It wasn’t until the approach of the year 2000, under the dual pressures of YTD! and a failed marriage that he joined the PPTC. It was a game changer. It filled the widening void of the broken satellite relationships surrounding the end of a marriage. Long before there was a Facebook, The Club offered a familiar face-to-face social network. And he was very grateful for it. It wasn’t long after discovering my place and "pace” in the club that he began to lead rides. Designing the ride became half the fun and many were multi-class to include friends of all riding levels. A ride hosted from my home once drew over 150 participants. Friends volunteered as parking attendants, grillers, and set-up and cleanup crews. We were in it together, on the bike and off. In 2002, he claimed the dubious distinction of having led a ride at every level. "I say "dubious” because Dan Lehman has steadfastly refused to acknowledge a "D” ride in December as a viable option. Such a hair-splitter, that Dan! But the ride did go as scheduled. On snow covered streets with nearly 10 riders – not all of them ringers!”
|Bob (left) and Barbara (right) riding in Bike Virginia|
Riding at different levels afforded different rewards and the pizza and beer at Armand’s following the creatively cued Thursday night Tenley rides found an early place in my weekly PPTC schedule. It was on one of those rides that he met his future (and forever) wife, Barbara. "I remember how we took notice of one another and our first conversation. It was about invasive species. An article in that day’s edition of the Washington Post described the black squirrel’s migration from Canada down through Rock Creek Park, where the route headed that night. At first – city girl that she was – she thought I was some kind of invasive species after learning my home was in the outer reaches of the Montgomery County Agricultural Reserve. It was well beyond her DC one-mile radius rule. But after a few more Tenley rides, I asked her to a party, kissed her a long goodnight, and promised to call her for dinner after she returned from Bike Virginia. She wrote me a postcard from the Old Dominion, stuffed it in a rural roadside mailbox along the day’s route, and pulled up the red flag to alert the postman. And also to serve as a gentle reminder to me to deliver on that call I had promised.”
"Our date did not go as anticipated. Initially nonplussed when asked out on a Monday night, she relented, but the plan soon began to unravel. She suffered a serious bike accident on Saturday morning, fracturing her orbital eye socket and incurring a concussion. Talk about falling head over heels for someone! Her message on my answering machine regretted that she would be having surgery to implant a titanium plate beneath her eyebrow and probably would not be able to make it for dinner on Monday night. I could call her at the hospital if I wanted, she added rather plaintively and left the number. I called.”
Bob says that the hospital released her Monday morning and he brought dinner to her home that Monday night and again on Friday. He thought her rather brave to receive his visit. It wasn’t long before she was back on the bike and they were riding together with him astride another love he had acquired along the way – his fixed gear bike. They derived many of the same pleasures from biking. Bob says, "We liked to explore, discover hidden connectors, plan and share routes to coincide with special places and events: the Cherry Blossoms, the opening of the new Wilson Bridge bike lanes… Our rides were peppered with transportation policy from the perspective of a bicycle seat. Barbara is a nationally-known transportation advocate and I like to think some of my ideas found their way onto the pages of her book, "Completing Our Streets,” which will be published by Island Press this fall.”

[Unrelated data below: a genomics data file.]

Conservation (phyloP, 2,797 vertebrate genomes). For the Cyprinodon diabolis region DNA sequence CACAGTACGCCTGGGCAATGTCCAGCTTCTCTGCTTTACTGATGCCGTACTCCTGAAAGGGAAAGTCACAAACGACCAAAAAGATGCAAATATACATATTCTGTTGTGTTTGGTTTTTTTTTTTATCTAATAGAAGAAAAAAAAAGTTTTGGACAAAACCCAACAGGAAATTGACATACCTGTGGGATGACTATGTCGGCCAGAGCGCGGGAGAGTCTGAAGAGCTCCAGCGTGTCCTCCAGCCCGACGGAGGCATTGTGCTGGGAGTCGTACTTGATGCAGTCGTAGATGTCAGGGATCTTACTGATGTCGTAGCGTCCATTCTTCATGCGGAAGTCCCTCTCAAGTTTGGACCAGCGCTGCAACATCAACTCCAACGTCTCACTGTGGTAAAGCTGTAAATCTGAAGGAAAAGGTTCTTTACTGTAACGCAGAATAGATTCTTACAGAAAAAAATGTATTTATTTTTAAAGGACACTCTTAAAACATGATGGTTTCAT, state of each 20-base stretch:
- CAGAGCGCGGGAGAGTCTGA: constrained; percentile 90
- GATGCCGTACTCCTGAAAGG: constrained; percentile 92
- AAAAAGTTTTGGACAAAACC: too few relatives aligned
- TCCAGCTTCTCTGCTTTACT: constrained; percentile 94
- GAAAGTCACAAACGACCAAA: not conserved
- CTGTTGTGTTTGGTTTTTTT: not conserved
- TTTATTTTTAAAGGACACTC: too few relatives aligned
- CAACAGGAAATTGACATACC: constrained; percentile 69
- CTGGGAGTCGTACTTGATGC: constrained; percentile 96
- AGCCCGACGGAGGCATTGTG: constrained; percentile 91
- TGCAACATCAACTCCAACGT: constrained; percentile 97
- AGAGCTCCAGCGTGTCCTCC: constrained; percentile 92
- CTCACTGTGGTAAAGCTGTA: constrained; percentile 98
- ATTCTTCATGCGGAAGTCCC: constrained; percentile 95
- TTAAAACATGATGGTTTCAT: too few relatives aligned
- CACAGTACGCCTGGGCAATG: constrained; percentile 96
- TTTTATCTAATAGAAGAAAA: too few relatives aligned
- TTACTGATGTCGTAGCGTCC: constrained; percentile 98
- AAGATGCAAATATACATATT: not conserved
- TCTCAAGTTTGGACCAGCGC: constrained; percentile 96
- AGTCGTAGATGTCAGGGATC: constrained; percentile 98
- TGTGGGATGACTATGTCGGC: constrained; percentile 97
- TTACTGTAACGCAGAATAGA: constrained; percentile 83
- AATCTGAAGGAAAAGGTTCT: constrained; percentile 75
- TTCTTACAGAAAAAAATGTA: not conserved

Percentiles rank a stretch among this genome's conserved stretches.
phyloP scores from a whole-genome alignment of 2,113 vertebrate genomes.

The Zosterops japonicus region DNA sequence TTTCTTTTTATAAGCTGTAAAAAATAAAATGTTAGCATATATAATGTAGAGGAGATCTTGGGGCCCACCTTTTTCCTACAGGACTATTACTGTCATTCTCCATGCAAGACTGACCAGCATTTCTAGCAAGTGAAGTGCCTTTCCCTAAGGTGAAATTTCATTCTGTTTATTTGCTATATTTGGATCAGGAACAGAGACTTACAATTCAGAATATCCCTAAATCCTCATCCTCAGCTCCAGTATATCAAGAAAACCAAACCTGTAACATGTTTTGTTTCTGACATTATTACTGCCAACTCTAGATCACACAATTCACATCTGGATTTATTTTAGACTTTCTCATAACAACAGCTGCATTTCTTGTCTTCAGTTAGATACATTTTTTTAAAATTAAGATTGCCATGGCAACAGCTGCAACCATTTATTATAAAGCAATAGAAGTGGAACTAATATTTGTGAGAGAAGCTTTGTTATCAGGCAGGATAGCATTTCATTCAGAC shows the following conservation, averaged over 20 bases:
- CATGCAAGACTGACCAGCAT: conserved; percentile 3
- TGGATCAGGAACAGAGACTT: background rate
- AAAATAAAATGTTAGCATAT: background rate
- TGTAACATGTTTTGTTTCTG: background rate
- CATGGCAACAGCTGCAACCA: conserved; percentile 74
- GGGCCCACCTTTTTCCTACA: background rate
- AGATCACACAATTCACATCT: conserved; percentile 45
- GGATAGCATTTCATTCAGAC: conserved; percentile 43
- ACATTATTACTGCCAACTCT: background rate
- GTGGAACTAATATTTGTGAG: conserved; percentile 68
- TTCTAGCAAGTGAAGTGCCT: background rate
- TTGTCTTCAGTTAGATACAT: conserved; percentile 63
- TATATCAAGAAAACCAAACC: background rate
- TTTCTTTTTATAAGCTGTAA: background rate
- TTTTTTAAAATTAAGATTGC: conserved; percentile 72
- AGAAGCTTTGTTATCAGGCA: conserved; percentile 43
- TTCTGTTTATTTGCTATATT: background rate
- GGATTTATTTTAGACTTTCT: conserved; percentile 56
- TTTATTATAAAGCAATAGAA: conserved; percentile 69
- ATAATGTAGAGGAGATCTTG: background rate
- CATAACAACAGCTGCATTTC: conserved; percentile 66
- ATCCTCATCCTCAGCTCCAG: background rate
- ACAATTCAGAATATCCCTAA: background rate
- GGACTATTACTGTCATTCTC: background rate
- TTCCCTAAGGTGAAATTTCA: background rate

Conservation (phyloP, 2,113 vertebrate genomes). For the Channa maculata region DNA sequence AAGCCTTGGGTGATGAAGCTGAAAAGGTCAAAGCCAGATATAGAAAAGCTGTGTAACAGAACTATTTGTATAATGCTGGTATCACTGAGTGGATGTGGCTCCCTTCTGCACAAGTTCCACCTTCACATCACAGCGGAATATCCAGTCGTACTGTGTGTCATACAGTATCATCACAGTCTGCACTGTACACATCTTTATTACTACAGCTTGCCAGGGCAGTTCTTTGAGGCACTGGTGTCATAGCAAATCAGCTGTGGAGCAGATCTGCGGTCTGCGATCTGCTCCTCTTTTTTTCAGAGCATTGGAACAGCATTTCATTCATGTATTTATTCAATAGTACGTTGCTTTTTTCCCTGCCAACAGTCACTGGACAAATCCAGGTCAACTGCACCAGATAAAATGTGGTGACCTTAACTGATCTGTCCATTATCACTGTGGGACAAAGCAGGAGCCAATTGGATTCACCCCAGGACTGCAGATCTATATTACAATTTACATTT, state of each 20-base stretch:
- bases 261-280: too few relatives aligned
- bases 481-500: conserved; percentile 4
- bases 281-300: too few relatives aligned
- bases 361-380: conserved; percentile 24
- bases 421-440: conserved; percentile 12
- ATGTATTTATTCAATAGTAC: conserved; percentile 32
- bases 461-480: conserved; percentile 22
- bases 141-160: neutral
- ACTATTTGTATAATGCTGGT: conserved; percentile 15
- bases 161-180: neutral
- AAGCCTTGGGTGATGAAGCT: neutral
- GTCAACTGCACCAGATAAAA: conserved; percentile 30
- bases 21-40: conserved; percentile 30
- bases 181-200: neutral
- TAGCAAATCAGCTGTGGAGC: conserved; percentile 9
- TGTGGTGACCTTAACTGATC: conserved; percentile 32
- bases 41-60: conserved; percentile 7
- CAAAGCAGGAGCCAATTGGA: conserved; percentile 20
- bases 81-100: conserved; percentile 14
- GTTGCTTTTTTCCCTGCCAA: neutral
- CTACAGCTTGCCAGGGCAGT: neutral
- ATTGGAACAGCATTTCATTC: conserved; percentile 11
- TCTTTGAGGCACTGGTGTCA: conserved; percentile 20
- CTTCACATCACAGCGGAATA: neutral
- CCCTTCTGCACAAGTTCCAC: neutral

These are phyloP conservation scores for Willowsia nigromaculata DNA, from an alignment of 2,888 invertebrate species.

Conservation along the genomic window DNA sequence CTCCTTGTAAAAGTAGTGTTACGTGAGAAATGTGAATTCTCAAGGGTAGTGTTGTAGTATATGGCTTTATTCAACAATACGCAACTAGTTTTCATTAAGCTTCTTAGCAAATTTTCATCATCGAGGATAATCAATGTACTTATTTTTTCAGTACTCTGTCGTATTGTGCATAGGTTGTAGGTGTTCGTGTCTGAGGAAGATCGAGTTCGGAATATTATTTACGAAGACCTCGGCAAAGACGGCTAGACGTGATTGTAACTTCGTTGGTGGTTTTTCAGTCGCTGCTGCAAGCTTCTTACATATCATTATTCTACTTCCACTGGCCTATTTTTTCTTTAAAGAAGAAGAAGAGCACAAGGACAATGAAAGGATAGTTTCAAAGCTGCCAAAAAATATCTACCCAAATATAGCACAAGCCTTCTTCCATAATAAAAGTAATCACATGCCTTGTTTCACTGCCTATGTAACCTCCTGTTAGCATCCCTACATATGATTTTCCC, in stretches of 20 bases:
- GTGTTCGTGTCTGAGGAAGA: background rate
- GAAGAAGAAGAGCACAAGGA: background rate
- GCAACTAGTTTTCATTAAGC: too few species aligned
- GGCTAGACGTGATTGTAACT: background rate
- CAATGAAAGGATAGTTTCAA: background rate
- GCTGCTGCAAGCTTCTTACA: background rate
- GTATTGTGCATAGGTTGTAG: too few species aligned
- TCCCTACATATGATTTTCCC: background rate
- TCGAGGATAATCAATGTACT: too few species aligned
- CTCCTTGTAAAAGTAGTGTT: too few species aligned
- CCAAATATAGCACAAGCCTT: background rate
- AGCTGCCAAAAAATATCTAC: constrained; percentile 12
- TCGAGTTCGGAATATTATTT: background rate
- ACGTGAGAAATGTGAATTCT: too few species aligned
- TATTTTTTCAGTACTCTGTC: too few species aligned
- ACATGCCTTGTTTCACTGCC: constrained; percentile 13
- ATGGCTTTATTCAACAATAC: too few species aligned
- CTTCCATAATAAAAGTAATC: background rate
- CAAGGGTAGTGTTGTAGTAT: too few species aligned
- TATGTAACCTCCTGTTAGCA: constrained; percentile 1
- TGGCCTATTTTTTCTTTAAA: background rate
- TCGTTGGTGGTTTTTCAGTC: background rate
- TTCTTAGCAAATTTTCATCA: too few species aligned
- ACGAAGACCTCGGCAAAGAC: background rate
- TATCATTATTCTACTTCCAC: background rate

Bob says that riding has touched every aspect of his life and has been a source of discovery and exploration. It’s always there for him. His favorite rides continue to evolve; leading them is a moving target of balancing fitness with fun. He tries to bring something new to each ride, shake it up a bit, do something different, keep riders curious and interested by getting them off the beaten path. As a ride leader, it gives him a sense of mastery of the environment to discover the unmarked way, navigate lightly travelled and obscure routes, reveal connectors that others may find useful in their daily rides or commutes. On the urban rides, it usually makes more sense to shepherd than to sweep. Every ride is different. There are no hard and fast rules. If the group is small enough, he says he can glean an overall impression of riders’ abilities and tailor the tempo. Occasionally, it is apparent that the ride is beyond a participant’s capacity and that person should be made aware of the challenge. Bob says he might outline a straightforward shortcut. There is often some compromise to be made. Bob says he tries to gear the ride to the majority yet still give the minority consideration. Encouragement is more constructive than its converse. Performance should always be balanced against safety, even more so as the ride intensity ratchets and riders break away into a training ride. Co-leading is a great idea. Not only can one cover for the other, but also it is more fun to partner with someone and easier to control the ride – from both the front and the back.
The compliments he most prizes after leading a ride are those that convey a rider’s excitement at having participated and accomplished something unexpected and new. "Wow, I never knew that road was there,” or some other permutation, such as: "I really enjoyed that route,” are great to hear. Then Bob knows he has shared the thing he most enjoys about biking. It is about discovery. And the discovery of new directions to explore is only the beginning of discovering new capacities, both within and outside oneself.